Reaction: We moved to rectangular trays that made good use of the fridge and meal box space. Our new rectangular trays are 1.2 inches deep and are at their widest point are 8 inches wide - this means we can stack two rows of meals side by side in one box, not to mention the better presentation and stackability.

Iteration 2

  • We went more ‘boutique’ with high end, more expensive trays and a ‘just-in-time’ supply chain.
  • We developed a just-in-time supply chain with a small, but the appealing menu. When a customer orders, the order goes directly to our kitchen so the chef knows exactly what to make. We could have never done this with our original model of leveraging a kitchen partner.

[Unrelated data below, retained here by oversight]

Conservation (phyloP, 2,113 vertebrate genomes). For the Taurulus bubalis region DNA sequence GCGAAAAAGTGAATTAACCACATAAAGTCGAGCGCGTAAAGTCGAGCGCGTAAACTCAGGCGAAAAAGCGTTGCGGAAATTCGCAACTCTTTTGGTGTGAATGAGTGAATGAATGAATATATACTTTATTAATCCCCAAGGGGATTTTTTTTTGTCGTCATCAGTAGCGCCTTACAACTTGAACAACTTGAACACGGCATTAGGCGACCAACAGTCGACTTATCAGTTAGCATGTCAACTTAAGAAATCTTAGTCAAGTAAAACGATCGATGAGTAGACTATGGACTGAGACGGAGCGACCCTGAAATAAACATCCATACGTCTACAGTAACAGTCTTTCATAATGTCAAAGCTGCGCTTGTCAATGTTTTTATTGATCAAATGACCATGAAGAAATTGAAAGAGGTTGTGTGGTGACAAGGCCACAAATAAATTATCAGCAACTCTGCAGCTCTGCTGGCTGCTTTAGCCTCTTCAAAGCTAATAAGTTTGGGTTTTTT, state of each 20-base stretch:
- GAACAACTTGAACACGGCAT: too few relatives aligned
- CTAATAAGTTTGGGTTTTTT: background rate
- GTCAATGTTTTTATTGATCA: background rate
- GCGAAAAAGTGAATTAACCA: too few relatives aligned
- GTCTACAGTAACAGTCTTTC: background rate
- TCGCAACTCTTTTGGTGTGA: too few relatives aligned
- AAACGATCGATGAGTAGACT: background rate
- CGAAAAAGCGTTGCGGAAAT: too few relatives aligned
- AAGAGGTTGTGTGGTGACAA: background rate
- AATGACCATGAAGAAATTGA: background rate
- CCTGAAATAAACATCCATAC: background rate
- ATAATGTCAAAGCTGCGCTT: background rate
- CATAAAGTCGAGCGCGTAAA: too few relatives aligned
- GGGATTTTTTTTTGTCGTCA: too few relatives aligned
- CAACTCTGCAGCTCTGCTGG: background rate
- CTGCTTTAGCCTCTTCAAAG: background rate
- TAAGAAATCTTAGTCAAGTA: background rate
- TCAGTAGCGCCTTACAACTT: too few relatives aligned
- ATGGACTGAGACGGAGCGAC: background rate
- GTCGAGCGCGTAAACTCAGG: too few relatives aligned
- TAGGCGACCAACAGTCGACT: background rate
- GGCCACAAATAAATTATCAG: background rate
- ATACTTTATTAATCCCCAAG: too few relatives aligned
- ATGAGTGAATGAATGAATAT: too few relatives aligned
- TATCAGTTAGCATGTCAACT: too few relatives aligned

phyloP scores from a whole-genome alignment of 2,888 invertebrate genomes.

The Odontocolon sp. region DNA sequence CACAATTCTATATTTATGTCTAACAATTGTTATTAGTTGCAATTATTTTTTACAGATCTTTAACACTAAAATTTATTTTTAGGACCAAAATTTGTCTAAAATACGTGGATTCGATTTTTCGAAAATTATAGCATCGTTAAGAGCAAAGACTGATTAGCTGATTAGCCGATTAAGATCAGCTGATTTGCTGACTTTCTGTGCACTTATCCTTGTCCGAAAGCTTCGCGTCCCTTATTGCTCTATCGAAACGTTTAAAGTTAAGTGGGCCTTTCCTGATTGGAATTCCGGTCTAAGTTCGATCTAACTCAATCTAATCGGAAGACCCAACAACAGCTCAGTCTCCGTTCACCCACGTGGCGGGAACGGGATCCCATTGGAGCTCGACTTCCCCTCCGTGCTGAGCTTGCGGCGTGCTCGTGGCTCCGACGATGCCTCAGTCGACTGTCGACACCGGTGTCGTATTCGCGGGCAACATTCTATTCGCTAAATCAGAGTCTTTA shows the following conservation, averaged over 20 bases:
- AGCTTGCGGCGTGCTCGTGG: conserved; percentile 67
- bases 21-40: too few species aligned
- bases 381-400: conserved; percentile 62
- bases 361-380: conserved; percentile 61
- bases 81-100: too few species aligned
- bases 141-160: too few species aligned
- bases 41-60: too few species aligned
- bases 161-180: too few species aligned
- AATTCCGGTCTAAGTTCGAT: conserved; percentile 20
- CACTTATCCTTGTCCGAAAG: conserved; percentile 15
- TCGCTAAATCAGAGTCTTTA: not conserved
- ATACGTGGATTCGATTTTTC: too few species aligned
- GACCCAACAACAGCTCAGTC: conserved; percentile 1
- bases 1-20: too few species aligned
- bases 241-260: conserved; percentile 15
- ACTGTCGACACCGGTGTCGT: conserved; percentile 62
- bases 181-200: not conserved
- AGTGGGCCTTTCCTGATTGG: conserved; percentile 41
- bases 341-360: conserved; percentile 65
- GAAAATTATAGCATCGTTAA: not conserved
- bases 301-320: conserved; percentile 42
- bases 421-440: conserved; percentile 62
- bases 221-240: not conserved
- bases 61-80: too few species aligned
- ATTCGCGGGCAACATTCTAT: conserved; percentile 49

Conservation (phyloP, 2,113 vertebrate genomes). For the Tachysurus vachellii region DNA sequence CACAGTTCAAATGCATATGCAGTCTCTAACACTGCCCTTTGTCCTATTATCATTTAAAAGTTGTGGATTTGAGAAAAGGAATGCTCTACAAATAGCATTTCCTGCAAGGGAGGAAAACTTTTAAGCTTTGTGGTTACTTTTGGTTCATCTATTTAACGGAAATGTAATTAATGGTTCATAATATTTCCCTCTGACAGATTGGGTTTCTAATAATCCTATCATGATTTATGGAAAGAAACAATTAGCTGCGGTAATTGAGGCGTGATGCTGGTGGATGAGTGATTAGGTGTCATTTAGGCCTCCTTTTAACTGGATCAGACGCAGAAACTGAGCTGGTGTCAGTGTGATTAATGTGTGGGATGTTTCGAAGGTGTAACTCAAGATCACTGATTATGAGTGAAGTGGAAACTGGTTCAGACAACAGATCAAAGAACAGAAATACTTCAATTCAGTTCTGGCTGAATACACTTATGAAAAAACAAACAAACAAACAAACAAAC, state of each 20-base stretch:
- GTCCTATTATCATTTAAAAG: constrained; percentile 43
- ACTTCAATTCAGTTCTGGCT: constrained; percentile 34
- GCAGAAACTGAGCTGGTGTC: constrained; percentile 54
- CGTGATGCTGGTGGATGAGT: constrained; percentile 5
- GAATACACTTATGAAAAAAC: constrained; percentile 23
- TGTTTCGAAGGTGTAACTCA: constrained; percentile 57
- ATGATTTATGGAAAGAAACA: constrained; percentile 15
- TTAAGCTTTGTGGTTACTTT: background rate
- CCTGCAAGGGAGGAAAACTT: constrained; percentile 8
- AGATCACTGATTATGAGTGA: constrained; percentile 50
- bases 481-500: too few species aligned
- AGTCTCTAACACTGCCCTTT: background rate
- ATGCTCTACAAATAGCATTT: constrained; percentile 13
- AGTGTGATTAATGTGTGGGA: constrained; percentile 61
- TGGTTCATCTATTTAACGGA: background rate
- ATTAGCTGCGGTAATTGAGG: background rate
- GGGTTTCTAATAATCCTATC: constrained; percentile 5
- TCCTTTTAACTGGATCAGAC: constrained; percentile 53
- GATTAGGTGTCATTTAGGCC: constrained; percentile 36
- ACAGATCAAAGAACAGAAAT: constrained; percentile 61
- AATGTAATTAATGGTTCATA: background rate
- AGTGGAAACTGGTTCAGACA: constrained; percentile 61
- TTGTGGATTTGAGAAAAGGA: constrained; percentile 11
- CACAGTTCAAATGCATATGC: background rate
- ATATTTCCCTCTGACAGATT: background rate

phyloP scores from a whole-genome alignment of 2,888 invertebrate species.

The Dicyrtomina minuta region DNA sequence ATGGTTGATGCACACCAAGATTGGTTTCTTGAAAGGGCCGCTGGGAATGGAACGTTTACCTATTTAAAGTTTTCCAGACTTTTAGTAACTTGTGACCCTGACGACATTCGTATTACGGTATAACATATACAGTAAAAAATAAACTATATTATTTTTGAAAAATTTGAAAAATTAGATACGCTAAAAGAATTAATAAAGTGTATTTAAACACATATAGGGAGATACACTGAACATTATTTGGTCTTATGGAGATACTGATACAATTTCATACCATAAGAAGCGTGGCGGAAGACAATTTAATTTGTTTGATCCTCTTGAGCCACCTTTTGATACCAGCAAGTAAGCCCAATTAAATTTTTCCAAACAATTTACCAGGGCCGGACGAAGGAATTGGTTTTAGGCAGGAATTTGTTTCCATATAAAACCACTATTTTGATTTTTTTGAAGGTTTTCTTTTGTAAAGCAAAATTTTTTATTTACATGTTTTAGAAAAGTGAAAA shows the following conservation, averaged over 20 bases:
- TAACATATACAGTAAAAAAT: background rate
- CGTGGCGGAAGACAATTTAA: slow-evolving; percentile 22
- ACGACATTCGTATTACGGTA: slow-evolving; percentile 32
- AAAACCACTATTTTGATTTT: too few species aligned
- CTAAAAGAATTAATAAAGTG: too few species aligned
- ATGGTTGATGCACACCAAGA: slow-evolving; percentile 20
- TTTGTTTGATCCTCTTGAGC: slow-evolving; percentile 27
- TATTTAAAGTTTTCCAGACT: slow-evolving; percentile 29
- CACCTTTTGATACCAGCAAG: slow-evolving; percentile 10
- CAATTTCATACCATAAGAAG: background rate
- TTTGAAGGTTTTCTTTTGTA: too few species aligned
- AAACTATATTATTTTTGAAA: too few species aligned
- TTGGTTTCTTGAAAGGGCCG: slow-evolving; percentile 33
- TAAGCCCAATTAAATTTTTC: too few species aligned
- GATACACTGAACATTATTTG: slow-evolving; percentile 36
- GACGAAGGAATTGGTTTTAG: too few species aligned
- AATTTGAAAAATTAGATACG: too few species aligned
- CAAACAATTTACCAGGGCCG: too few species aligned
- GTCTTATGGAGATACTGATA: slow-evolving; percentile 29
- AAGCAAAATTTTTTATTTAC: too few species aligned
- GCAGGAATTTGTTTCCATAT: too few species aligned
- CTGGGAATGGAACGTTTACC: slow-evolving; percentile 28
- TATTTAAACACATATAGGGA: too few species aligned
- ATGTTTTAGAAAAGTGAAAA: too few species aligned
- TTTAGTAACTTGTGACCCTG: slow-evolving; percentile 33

This second iteration was a great breakthrough > The black trays were more rigid and gave the meals a classier presentation. Also, the meal trays were rigid and held their shape while being vacuum sealed. In this iteration, we spent $0.15 more per tray but we saw an increase in customer satisfaction that resulted in more sales. We learned just how important investing in packaging is.

With our current online meal delivery service, our offering is customized, the technology barriers to entry are high, and we can provide real and unique value to our customers.

Describe the process of launching the business.

The next step was to find our own kitchen and to make the leap away from the safety of the well-oiled machinery of our initial partner.

I decided to leave the Bay Area for a move to Sacramento, CA where I could afford a commercial real estate space. I rented a former donut shop and reinvested all my funds into new equipment, and I became highly skilled at stretching the limits of my credit cards. MealPro was on shaky ground, and any small issue would have derailed my efforts for good.